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Congress clears key hurdle in ending support for war in Yemen

In an unprecedented move, the Senate has cleared a key procedural hurdle that paves the way to end US support for the Saudi-led coalition’s intervention in Yemen.
Hafidh Abdullah al-Khawlani, who survived a Saudi-led air strike stands with his father on the wreckage of a bus destroyed by the strike in Saada, Yemen September 4, 2018. His brother was killed by the air strike. Picture taken September 4, 2018. REUTERS/Naif Rahma - RC1FB49D40C0

Congress held a rare vote to curtail US military involvement in Yemen today in a direct, bipartisan rebuke of the Trump administration’s refusal to crack down on Saudi Arabia.

Clearing a key procedural hurdle, the Senate voted 63-37 to move ahead with legislation directing President Donald Trump to end US support for the Saudi-led coalition against Yemen’s Iran-backed Houthi rebels. Today’s vote marks the first time the Senate has used the 1973 War Powers Act to direct a president to end a foreign military intervention.

“It is imperative today that the United States Senate tells Saudi Arabia and tells the world that we are not going to be continuing to be part of that humanitarian catastrophe,” Sen. Bernie Sanders, I-Vt., the resolution’s sponsor, told reporters ahead of the vote. “We are ending our participation in that horrific war and we are going to do everything that we can to force the Saudis and the Houthis to the peace table and to provide the desperately needed humanitarian aid that the Yemenis want.”

Sanders had tried to secure the same vote in March, but unlike today, it failed to clear the necessary procedural hurdle 55-44.

The Trump administration had hoped to again forestall such a vote by dispatching Secretary of State Mike Pompeo and Defense Secretary James Mattis to brief senators today on Saudi Arabia’s campaign in Yemen as well as its murder of journalist Jamal Khashoggi in the Saudi Consulate in Istanbul. But the classified briefing backfired, prompting several senators from both parties who had previously opposed moving forward with the Sanders resolution to switch their votes in an unprecedented rebuke of the embattled US ally.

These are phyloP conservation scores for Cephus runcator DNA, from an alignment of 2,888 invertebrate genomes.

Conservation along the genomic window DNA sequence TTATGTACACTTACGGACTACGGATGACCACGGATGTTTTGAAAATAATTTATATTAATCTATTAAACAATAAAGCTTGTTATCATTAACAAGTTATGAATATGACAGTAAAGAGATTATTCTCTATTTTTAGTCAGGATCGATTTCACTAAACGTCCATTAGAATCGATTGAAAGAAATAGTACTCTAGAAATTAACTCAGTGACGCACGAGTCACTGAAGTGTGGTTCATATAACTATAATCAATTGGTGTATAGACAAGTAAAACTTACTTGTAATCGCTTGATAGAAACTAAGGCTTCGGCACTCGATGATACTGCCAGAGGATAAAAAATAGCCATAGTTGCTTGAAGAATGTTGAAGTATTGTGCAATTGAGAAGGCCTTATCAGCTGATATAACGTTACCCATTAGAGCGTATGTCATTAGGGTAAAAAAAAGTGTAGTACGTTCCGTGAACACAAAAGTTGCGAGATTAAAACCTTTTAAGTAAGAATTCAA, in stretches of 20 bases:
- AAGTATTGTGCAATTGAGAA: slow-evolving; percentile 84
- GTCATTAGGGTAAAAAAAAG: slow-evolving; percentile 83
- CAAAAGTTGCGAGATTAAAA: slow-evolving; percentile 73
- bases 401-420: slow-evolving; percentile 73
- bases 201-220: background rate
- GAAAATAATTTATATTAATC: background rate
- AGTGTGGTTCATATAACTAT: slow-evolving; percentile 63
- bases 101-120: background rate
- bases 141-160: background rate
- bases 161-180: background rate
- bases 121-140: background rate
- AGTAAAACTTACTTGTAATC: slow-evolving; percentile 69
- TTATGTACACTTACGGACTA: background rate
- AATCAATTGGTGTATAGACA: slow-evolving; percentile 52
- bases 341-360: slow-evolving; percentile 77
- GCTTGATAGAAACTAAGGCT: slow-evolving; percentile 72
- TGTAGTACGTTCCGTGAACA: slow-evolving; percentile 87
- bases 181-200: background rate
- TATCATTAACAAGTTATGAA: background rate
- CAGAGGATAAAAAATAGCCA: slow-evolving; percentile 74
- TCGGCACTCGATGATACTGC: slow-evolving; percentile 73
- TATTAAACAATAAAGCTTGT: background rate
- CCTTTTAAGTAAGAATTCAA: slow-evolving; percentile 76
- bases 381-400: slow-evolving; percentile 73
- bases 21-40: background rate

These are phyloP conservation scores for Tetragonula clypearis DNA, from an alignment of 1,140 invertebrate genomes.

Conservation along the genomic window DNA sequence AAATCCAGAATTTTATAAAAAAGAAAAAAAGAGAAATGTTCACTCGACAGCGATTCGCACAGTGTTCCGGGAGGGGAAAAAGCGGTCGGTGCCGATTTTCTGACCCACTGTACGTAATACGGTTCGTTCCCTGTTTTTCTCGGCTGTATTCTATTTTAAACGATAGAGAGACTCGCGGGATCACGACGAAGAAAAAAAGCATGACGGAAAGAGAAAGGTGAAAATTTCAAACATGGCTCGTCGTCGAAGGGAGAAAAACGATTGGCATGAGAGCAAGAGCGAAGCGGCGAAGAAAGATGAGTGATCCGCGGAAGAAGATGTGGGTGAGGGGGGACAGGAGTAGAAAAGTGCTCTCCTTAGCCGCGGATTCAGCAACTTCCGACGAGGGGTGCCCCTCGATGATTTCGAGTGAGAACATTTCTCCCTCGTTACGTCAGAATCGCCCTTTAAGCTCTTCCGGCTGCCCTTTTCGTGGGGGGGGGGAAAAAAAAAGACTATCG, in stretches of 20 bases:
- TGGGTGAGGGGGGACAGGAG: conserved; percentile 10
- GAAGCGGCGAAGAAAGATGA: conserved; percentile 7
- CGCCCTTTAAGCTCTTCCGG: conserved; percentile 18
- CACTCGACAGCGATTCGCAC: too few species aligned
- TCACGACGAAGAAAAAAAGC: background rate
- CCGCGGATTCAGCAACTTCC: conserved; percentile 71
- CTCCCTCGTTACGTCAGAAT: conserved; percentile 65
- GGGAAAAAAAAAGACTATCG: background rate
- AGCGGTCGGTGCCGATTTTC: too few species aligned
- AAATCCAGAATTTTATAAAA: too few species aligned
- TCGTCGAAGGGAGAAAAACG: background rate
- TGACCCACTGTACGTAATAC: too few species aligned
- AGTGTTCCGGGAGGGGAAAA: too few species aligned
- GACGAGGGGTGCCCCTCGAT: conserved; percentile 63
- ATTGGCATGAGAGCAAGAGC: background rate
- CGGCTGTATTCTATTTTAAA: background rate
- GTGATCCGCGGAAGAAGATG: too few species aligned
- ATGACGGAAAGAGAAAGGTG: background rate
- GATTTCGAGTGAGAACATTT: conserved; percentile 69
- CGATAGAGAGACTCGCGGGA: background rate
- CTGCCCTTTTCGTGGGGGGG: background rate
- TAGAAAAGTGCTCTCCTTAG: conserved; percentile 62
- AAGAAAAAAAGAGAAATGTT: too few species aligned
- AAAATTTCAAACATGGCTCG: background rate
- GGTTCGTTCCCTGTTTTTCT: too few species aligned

“The briefing today with Secretaries Pompeo and Mattis, though appreciated, raised more questions than it answered,” said Sen. Todd Young, R-Ind., who voted to move forward with the debate despite his previous opposition to the resolution.

“I will take a back seat to no one as an Iran hawk,” added Young. “Famine and the indiscriminate targeting of civilians will only push more Yemenis towards Iran and its proxies.”

The absence from the briefing of CIA Director Gina Haspel, one of the few US officials believed to have listened to Turkey’s recording of Khashoggi’s murder, only compounded lawmakers’ ire.

“Like most in the room, I was disappointed that Gina Haspel was not there,” Senate Foreign Relations Committee Chairman Bob Corker, R-Tenn., told reporters after the briefing. He went on to refer to the briefing as “highly unsatisfactory” and called the administration’s response “not valid.”